We turned around eventually, though it took a little coaxing on my part. “Come on, MJ. Time to go home. I’ll cook you a burger on the grill.” On the way back up the road, Millie, bored covering the same ground in reverse, ran off to check out one house or another, sniffing around for signs of life (and food, probably) but always galloping back at my whistle, splashing through the icy puddles and causing me more angst—almost deliberately, it seemed to me. She had a little of the devil in her, and I couldn’t help wondering how long it would take just to get her clean enough to come inside.
Then, all at once, she took off up a barren hillside toward a darkened house I had not noticed before. I could barely see it through the naked trees and the lowering sun. Millie strode purposefully up the steep curving driveway. I whistled. I shouted. She trotted on. Finally, I followed, more curious than perturbed as to why she would ignore me.
Millie disappeared around back. I was slipping and sliding at this point and calling her name, shocked she could be so oblivious . . . or willful. Then I thought, Not a deer carcass! and began running.
Actually, it was the main entrance to the house, tucked in the rear so as not to obstruct the lake view. Millie was sitting patiently on the little porch, giving me a grave look.
“Millie, come on!” She stayed. “Now!”
She wouldn’t budge. Suddenly, a man opened the door. As soon as I recovered from the surprise of seeing someone besides Millie and me was populating the area, I apologized profusely for my dog’s behavior.
“That’s all right. I have one myself. He’s pretty sick right now, or I’d ask you in.”
So we got to talking. He was a New Yorker, too, and like all New Yorkers we felt immediately compelled to trade neighborhood info. He lived in Greenwich Village, and I told him I lived in Chelsea.
“I have my practice in Chelsea, at Penn South. I’m the podiatrist.”
Of course. I’d seen his sign a million times outside one of the buildings belonging to the sprawling apartment complex between Eighth and Ninth Avenues.
“Maybe your dog knows mine. I used to bring him to work with me all the time when he was young. Buzz.
A mastiff mix.” I thought for a moment, realization dawning on me. Could it actually be? Buzz? Really? Buzz and Millie had the same walker when Millie was a puppy, and they would stroll the neighborhood together or hang out at the dog run, some- times for hours. I hadn’t seen Buzz in ages, and certainly never dreamed I’d see him anywhere outside Chelsea, let alone in another state. “This is Millie,” I said. “They used to hang out.” Millie edged forward. “He’s real sick,” the man said, “and pretty frail.”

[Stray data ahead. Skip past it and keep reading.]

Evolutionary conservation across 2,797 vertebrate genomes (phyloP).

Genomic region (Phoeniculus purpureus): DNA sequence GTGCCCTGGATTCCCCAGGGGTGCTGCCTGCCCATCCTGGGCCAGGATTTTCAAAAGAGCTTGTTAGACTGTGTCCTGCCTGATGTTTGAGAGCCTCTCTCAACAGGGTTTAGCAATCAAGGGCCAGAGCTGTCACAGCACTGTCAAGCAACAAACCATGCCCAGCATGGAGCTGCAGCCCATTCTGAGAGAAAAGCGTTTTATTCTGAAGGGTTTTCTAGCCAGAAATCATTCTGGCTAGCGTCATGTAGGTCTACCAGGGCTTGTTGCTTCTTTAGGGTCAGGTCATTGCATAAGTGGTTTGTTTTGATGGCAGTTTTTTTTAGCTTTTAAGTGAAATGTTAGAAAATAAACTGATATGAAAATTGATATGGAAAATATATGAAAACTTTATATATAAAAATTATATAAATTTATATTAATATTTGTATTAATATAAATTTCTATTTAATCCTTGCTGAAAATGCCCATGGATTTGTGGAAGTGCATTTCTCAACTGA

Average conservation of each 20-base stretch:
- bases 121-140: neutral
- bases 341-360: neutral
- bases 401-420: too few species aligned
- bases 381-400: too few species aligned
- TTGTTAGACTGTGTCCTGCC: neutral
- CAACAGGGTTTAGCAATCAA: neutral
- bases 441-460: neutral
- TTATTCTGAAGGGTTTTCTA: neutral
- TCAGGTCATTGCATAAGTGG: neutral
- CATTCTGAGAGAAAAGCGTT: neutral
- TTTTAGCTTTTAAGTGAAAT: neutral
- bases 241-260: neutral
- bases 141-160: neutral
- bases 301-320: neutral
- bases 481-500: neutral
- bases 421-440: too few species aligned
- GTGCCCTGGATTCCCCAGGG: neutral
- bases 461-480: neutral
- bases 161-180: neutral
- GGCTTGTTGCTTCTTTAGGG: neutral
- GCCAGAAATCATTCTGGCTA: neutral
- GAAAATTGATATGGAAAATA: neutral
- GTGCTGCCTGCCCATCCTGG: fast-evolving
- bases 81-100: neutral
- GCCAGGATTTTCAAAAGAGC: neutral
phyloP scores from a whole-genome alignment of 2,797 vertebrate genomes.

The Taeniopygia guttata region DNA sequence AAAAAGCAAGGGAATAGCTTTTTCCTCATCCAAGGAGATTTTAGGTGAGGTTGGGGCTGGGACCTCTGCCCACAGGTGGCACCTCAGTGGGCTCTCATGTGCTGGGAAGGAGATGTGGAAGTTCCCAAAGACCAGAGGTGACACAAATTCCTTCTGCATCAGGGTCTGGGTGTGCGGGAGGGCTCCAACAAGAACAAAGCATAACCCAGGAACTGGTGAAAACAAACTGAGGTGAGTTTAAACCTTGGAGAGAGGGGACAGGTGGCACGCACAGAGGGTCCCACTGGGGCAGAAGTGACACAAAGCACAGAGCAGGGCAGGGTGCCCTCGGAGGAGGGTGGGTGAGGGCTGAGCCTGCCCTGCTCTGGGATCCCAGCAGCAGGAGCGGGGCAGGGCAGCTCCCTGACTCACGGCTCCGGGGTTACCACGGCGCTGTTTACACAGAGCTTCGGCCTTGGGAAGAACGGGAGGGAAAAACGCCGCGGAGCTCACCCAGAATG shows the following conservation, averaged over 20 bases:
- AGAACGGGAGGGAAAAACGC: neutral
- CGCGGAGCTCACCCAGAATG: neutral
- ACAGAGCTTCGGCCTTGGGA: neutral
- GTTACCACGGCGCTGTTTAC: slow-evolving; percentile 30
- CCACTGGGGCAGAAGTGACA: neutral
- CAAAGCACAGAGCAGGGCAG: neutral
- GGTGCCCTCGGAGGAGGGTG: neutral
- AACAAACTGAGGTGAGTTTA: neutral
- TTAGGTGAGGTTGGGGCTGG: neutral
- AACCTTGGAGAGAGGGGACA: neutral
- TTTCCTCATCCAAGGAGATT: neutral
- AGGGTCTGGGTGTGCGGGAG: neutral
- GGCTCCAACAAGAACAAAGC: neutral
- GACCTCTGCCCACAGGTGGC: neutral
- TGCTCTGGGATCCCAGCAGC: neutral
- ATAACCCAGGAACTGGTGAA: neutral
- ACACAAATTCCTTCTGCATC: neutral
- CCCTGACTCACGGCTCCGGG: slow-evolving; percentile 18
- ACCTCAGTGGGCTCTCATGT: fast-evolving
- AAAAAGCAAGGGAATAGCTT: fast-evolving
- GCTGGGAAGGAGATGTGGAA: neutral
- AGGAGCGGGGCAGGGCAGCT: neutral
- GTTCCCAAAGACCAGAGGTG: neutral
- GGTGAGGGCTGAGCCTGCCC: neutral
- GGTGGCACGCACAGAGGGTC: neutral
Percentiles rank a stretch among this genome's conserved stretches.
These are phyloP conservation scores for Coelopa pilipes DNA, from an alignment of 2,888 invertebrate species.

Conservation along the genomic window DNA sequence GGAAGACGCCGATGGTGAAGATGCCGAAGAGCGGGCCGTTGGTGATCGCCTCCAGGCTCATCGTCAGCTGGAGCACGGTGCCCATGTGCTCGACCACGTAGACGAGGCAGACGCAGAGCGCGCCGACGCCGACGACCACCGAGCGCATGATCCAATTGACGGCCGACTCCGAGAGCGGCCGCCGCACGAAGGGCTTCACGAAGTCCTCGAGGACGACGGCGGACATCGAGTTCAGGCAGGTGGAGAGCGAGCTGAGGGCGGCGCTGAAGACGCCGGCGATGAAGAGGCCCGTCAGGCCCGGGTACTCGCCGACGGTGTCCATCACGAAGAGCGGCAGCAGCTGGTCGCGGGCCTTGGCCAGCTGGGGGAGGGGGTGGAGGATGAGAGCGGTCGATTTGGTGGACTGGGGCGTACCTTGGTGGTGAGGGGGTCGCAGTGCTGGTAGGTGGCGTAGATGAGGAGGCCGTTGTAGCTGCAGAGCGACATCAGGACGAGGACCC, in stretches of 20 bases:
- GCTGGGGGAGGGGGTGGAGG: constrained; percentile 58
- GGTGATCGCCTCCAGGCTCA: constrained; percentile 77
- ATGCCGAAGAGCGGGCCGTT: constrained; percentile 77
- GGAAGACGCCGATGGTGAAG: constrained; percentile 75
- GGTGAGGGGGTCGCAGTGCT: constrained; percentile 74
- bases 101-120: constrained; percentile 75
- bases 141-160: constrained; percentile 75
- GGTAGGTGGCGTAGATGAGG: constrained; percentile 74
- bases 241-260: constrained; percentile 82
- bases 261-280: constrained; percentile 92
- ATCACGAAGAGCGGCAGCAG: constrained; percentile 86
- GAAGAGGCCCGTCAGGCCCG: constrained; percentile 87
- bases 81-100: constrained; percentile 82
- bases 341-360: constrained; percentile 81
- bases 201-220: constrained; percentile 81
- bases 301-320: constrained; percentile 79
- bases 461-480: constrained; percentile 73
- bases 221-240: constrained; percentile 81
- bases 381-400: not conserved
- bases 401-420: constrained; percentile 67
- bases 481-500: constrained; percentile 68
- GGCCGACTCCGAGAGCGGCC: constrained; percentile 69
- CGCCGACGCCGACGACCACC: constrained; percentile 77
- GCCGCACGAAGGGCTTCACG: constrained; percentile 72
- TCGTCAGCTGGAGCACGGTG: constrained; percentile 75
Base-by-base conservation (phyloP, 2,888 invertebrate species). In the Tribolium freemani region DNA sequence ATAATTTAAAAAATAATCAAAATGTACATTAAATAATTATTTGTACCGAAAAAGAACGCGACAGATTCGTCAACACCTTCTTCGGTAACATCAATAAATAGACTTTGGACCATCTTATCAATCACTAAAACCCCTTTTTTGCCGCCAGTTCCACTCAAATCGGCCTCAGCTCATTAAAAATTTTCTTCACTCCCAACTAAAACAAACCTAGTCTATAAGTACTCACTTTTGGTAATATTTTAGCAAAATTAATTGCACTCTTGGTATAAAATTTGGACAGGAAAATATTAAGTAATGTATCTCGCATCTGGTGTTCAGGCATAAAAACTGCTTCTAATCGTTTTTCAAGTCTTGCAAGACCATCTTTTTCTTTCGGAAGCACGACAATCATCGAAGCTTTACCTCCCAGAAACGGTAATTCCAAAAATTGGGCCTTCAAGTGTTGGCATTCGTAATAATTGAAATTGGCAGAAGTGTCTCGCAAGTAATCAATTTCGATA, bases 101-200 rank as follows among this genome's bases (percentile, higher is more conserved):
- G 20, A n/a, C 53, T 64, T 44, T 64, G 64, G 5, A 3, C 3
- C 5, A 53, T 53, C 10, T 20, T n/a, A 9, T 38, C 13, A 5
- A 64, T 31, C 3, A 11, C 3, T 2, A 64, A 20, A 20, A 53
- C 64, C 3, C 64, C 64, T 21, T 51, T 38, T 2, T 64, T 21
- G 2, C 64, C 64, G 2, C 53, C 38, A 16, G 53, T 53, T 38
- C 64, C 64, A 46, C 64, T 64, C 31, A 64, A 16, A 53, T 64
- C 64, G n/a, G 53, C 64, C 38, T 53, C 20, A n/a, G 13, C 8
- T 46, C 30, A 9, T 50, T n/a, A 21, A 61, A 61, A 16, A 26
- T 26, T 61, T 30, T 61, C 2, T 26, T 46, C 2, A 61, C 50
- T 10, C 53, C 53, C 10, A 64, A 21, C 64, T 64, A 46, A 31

I peeked through the door and saw Buzz, gray and ancient now, inert on a pile of blankets, his chin resting on an old pillow. “I’d have Millie come in,” he continued, “but I’m afraid she might want to play and Buzz’s hips are shot. I thought he’d like it up here with the fireplace and all. It’s so quiet this time of year.”
He was telling me his dog was dying. I felt terrible for him. It’s as bad as losing a person you love—worse sometimes, because some people don’t seem to understand how painful it is. Some of them treat you like you just got rid of an old boat.
Millie nudged the door open a little wider and stared in at Buzz. She was very still, silent.
“How ’bout I put her on her leash and let her say hello,” I said softly, knowing hello would really be good-bye because dogs know these things in a way we humans never will. The man nodded, and I leashed Millie up. She padded over to Buzz, who had come slowly awake, his rheumy eyes blinking. He lifted his head, and it was obviously an effort. His breathing was short.
Millie glanced back at me. She wanted me to know. Then she leaned in and nuzzled his ear. Buzz’s tail flopped against the old blankets. It was all he could manage.
Millie stepped back, turned, and gave me another look, eyes turned upward. We can go now, it said.
And so we went. I thanked the man and wished him luck and said a silent prayer for Buzz’s peaceful passing. Millie was already quite a few paces ahead of me, head to the ground, following her nose, zigzagging down the hillside.
I caught up to her, slipping and sliding as I did, and dropped to one knee, hugging her and not minding the wet and the mud and the golden aroma at all. I felt her lean in to me. She stayed perfectly still. That stillness, I eventually came to understand, that whole amazing episode in fact, was a message—a message that would break my heart, though I didn’t know it then.
I think that’s how it is supposed to be. Our dogs teach us great lessons and often at just the right moment. They teach us about love and much more: empathy, resilience, leadership, loyalty, compassion, humor, courage, joy, vigilance, forgiveness, serenity, respect.
They teach us about life and death.
Millie and I dried off in front of the woodstove, staring at the dancing flames. I didn’t know what she was thinking, but I wondered if someday all of this would be explained to me . . . probably in heaven. Not that it mattered.
Nothing really mattered except that one moment, alone with my dog, soaking up the warmth and feeling so connected and content, so present. For that one all-encompassing instant, I was content to be amazed. I had no idea that I was being prepared for what was soon to come.